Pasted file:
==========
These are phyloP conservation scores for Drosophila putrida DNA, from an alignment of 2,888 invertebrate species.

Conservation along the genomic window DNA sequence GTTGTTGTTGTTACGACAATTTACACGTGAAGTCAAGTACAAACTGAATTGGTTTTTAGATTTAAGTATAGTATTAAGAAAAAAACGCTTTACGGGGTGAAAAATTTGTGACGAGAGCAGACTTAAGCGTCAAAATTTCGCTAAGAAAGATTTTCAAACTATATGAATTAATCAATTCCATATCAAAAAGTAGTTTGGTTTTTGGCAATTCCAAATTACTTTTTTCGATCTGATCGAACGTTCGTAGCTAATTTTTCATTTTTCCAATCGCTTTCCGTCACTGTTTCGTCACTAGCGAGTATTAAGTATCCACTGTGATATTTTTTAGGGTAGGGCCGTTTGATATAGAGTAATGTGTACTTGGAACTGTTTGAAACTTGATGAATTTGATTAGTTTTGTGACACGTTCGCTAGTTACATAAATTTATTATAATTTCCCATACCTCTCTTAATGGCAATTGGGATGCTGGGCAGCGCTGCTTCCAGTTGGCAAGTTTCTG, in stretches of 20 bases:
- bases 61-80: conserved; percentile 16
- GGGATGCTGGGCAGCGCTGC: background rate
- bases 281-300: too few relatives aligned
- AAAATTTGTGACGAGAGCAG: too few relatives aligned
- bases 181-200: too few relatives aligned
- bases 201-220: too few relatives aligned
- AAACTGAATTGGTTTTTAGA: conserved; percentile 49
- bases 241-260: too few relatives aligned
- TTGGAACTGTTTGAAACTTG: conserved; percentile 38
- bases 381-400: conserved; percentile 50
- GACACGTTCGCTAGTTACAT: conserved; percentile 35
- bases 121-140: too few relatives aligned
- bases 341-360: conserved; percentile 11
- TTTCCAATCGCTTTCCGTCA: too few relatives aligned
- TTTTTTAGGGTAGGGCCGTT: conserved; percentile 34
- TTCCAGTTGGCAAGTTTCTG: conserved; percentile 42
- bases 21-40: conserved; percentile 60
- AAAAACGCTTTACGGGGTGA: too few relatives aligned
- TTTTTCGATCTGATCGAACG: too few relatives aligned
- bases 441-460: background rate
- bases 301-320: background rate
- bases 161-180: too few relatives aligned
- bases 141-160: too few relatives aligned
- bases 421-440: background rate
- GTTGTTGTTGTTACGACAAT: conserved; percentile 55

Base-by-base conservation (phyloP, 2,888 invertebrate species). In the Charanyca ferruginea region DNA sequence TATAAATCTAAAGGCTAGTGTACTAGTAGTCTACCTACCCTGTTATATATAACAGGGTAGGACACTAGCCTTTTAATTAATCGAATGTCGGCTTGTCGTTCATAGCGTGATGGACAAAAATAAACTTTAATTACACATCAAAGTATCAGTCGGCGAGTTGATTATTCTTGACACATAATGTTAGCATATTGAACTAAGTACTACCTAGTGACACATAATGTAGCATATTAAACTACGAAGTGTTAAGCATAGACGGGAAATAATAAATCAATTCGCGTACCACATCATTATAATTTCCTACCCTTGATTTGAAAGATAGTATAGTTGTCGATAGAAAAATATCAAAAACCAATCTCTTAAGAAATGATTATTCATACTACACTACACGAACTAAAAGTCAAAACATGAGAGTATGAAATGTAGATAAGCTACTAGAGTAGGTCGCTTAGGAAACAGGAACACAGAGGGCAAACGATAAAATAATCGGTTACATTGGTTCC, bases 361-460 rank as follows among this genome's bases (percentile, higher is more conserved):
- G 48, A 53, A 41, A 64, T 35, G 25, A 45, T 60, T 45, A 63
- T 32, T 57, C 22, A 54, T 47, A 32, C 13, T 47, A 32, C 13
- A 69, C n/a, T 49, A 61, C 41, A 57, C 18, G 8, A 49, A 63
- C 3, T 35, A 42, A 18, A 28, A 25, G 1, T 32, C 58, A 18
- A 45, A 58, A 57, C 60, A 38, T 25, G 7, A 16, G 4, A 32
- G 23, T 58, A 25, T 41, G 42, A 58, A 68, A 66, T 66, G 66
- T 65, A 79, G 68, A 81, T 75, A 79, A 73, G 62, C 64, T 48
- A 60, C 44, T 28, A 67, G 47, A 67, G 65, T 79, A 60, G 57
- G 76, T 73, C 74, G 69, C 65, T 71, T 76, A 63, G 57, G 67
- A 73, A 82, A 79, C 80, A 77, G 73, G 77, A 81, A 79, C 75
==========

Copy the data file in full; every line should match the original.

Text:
These are phyloP conservation scores for Drosophila putrida DNA, from an alignment of 2,888 invertebrate species.

Conservation along the genomic window DNA sequence GTTGTTGTTGTTACGACAATTTACACGTGAAGTCAAGTACAAACTGAATTGGTTTTTAGATTTAAGTATAGTATTAAGAAAAAAACGCTTTACGGGGTGAAAAATTTGTGACGAGAGCAGACTTAAGCGTCAAAATTTCGCTAAGAAAGATTTTCAAACTATATGAATTAATCAATTCCATATCAAAAAGTAGTTTGGTTTTTGGCAATTCCAAATTACTTTTTTCGATCTGATCGAACGTTCGTAGCTAATTTTTCATTTTTCCAATCGCTTTCCGTCACTGTTTCGTCACTAGCGAGTATTAAGTATCCACTGTGATATTTTTTAGGGTAGGGCCGTTTGATATAGAGTAATGTGTACTTGGAACTGTTTGAAACTTGATGAATTTGATTAGTTTTGTGACACGTTCGCTAGTTACATAAATTTATTATAATTTCCCATACCTCTCTTAATGGCAATTGGGATGCTGGGCAGCGCTGCTTCCAGTTGGCAAGTTTCTG, in stretches of 20 bases:
- bases 61-80: conserved; percentile 16
- GGGATGCTGGGCAGCGCTGC: background rate
- bases 281-300: too few relatives aligned
- AAAATTTGTGACGAGAGCAG: too few relatives aligned
- bases 181-200: too few relatives aligned
- bases 201-220: too few relatives aligned
- AAACTGAATTGGTTTTTAGA: conserved; percentile 49
- bases 241-260: too few relatives aligned
- TTGGAACTGTTTGAAACTTG: conserved; percentile 38
- bases 381-400: conserved; percentile 50
- GACACGTTCGCTAGTTACAT: conserved; percentile 35
- bases 121-140: too few relatives aligned
- bases 341-360: conserved; percentile 11
- TTTCCAATCGCTTTCCGTCA: too few relatives aligned
- TTTTTTAGGGTAGGGCCGTT: conserved; percentile 34
- TTCCAGTTGGCAAGTTTCTG: conserved; percentile 42
- bases 21-40: conserved; percentile 60
- AAAAACGCTTTACGGGGTGA: too few relatives aligned
- TTTTTCGATCTGATCGAACG: too few relatives aligned
- bases 441-460: background rate
- bases 301-320: background rate
- bases 161-180: too few relatives aligned
- bases 141-160: too few relatives aligned
- bases 421-440: background rate
- GTTGTTGTTGTTACGACAAT: conserved; percentile 55

Base-by-base conservation (phyloP, 2,888 invertebrate species). In the Charanyca ferruginea region DNA sequence TATAAATCTAAAGGCTAGTGTACTAGTAGTCTACCTACCCTGTTATATATAACAGGGTAGGACACTAGCCTTTTAATTAATCGAATGTCGGCTTGTCGTTCATAGCGTGATGGACAAAAATAAACTTTAATTACACATCAAAGTATCAGTCGGCGAGTTGATTATTCTTGACACATAATGTTAGCATATTGAACTAAGTACTACCTAGTGACACATAATGTAGCATATTAAACTACGAAGTGTTAAGCATAGACGGGAAATAATAAATCAATTCGCGTACCACATCATTATAATTTCCTACCCTTGATTTGAAAGATAGTATAGTTGTCGATAGAAAAATATCAAAAACCAATCTCTTAAGAAATGATTATTCATACTACACTACACGAACTAAAAGTCAAAACATGAGAGTATGAAATGTAGATAAGCTACTAGAGTAGGTCGCTTAGGAAACAGGAACACAGAGGGCAAACGATAAAATAATCGGTTACATTGGTTCC, bases 361-460 rank as follows among this genome's bases (percentile, higher is more conserved):
- G 48, A 53, A 41, A 64, T 35, G 25, A 45, T 60, T 45, A 63
- T 32, T 57, C 22, A 54, T 47, A 32, C 13, T 47, A 32, C 13
- A 69, C n/a, T 49, A 61, C 41, A 57, C 18, G 8, A 49, A 63
- C 3, T 35, A 42, A 18, A 28, A 25, G 1, T 32, C 58, A 18
- A 45, A 58, A 57, C 60, A 38, T 25, G 7, A 16, G 4, A 32
- G 23, T 58, A 25, T 41, G 42, A 58, A 68, A 66, T 66, G 66
- T 65, A 79, G 68, A 81, T 75, A 79, A 73, G 62, C 64, T 48
- A 60, C 44, T 28, A 67, G 47, A 67, G 65, T 79, A 60, G 57
- G 76, T 73, C 74, G 69, C 65, T 71, T 76, A 63, G 57, G 67
- A 73, A 82, A 79, C 80, A 77, G 73, G 77, A 81, A 79, C 75